There are active farmers who can remember a time when a 200 horsepower tractor was considered big. When it comes to planting a crop today, most broad-acre growers are sitting on machines that have two or three times that amount of power.
As farms added acres over the past decades, the pressure to cover more acres per hour increased, and the dance intensified between implement manufacturers producing wider tools and tractor manufacturers providing the power to handle them.
But is there a limit on how big tractors will grow?
Mining and industrial equipment can grow larger because they don’t have to share space on municipal roads the way farmers do on a daily basis when planting.
However, implement manufactures have been creative in designing big tool bars that are able to fold down for transport like Bourgault’s 100-foot drill, which folds down to 18-feet wide and includes rear wheel steering in transport position to help navigate between fields.
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Another concern about rolling the big iron is soil compaction, which experts say can cause long-term damage to fields.
Tire manufactures are producing stronger tires that can run on lower pressures and increase their footprint, which reduces the amount of pressure tractors apply on ground. As well, the tracked offerings of the high-horsepower tractors are easing some farmers’ concerns, whether justified or not, when it comes to compaction.
The trend line shows a continuing increase in horsepower, which suggests these beasts will continue to get bigger, and more expensive.
There has been progress in the development of electric tractors, such as the Autonomous Tractor Corp. offering, and they have the potential to reduce the overall operational cost for fielded horsepower.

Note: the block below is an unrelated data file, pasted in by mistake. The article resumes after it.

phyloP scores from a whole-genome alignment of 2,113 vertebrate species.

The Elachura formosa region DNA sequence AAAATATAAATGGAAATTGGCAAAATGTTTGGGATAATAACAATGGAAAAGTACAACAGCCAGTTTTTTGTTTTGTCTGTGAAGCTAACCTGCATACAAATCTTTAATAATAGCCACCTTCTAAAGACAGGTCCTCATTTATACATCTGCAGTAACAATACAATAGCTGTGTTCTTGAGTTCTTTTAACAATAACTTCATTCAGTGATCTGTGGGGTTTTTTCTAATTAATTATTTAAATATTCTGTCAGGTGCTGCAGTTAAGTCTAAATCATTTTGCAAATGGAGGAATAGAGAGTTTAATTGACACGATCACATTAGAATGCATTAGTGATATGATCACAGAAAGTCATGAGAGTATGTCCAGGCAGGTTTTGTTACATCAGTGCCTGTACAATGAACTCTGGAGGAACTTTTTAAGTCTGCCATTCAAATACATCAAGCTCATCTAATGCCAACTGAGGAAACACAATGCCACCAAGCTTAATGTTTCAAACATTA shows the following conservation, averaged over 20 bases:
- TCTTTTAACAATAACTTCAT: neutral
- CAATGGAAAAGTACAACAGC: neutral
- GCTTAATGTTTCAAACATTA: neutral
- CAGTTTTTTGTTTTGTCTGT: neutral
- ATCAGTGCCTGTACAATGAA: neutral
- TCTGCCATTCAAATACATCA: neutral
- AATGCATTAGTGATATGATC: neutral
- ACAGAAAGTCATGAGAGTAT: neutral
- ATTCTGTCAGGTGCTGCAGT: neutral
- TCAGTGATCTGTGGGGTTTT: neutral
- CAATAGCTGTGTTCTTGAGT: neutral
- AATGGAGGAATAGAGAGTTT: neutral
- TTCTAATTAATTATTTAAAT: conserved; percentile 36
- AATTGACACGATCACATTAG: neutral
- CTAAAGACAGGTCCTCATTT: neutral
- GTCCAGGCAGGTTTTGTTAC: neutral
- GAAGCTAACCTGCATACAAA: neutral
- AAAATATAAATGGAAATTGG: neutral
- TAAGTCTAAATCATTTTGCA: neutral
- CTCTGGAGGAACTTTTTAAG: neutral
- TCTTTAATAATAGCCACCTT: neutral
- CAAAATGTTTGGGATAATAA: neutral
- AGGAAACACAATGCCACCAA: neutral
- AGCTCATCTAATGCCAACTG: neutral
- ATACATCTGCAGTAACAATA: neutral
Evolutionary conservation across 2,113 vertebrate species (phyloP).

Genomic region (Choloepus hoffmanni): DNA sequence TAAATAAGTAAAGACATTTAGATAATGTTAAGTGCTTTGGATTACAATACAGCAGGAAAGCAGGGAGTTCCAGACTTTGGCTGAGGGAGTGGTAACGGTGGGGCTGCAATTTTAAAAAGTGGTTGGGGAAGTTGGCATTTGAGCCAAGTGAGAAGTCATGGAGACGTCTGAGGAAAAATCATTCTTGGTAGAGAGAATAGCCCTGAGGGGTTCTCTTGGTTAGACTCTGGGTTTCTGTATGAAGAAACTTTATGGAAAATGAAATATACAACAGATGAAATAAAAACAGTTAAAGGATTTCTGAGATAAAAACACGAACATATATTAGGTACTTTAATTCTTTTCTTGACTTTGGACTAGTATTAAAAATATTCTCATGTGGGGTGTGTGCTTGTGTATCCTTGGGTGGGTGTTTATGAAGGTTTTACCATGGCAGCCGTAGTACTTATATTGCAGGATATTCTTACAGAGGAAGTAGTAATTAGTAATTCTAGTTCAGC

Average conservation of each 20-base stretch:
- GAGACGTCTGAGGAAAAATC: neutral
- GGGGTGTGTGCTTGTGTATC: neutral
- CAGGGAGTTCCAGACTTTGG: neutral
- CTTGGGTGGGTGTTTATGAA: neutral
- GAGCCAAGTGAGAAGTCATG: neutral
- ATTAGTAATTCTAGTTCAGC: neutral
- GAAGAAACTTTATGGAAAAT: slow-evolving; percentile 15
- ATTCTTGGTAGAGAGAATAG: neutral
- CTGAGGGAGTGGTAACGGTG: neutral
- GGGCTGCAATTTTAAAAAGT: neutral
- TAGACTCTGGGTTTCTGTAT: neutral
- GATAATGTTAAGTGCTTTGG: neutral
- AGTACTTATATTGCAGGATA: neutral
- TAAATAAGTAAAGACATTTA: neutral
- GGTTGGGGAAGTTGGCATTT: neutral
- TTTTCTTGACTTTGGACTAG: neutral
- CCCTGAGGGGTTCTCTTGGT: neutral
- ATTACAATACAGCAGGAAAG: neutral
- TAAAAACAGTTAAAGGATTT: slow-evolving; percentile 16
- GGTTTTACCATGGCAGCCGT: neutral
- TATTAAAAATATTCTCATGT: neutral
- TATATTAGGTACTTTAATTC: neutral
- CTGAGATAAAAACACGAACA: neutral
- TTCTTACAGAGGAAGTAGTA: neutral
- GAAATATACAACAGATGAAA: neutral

However, the electric tractor has a long road to travel before it competes with the high-horsepower offerings of the major equipment manufacturers in terms of not only power efficiency but also market share.
With the recent release of the DOT robotic systems, growers can begin to imagine a time when a fleet of many smaller robots perform tasks that are now firmly in the realm of the high-horsepower tractor.
On most farms however, it will be many years until robotic systems can come close to matching the productivity enabled by the sheer power and efficiencies of modern high-horsepower tractors.
There doesn’t seem to be a limit in the ability of tractor manufacturers to produce ever more powerful engines and resilient transmissions.
There may, however, be an economic threshold where it becomes unviable for growers to keep buying the biggest and most advanced technology because their margins can’t handle the payments.
With the current commodity price slump caused by a global glut of grain, a low Canadian dollar that significantly increases the purchase cost of tractors and debt wary producers concerned about rising interest rates, many growers have recently been hesitant to pull the trigger and purchase the latest and greatest high-horsepower tractor.
But there are always costs to running big iron, and as a tractor’s hour clock gets long in the tooth, many growers would rather make payments on new equipment than have to deal with downtime and repair bills.
Farmers have always sought to have the biggest and best, not for its own sake but because the big iron usually creates enough production efficiencies to justify their costs.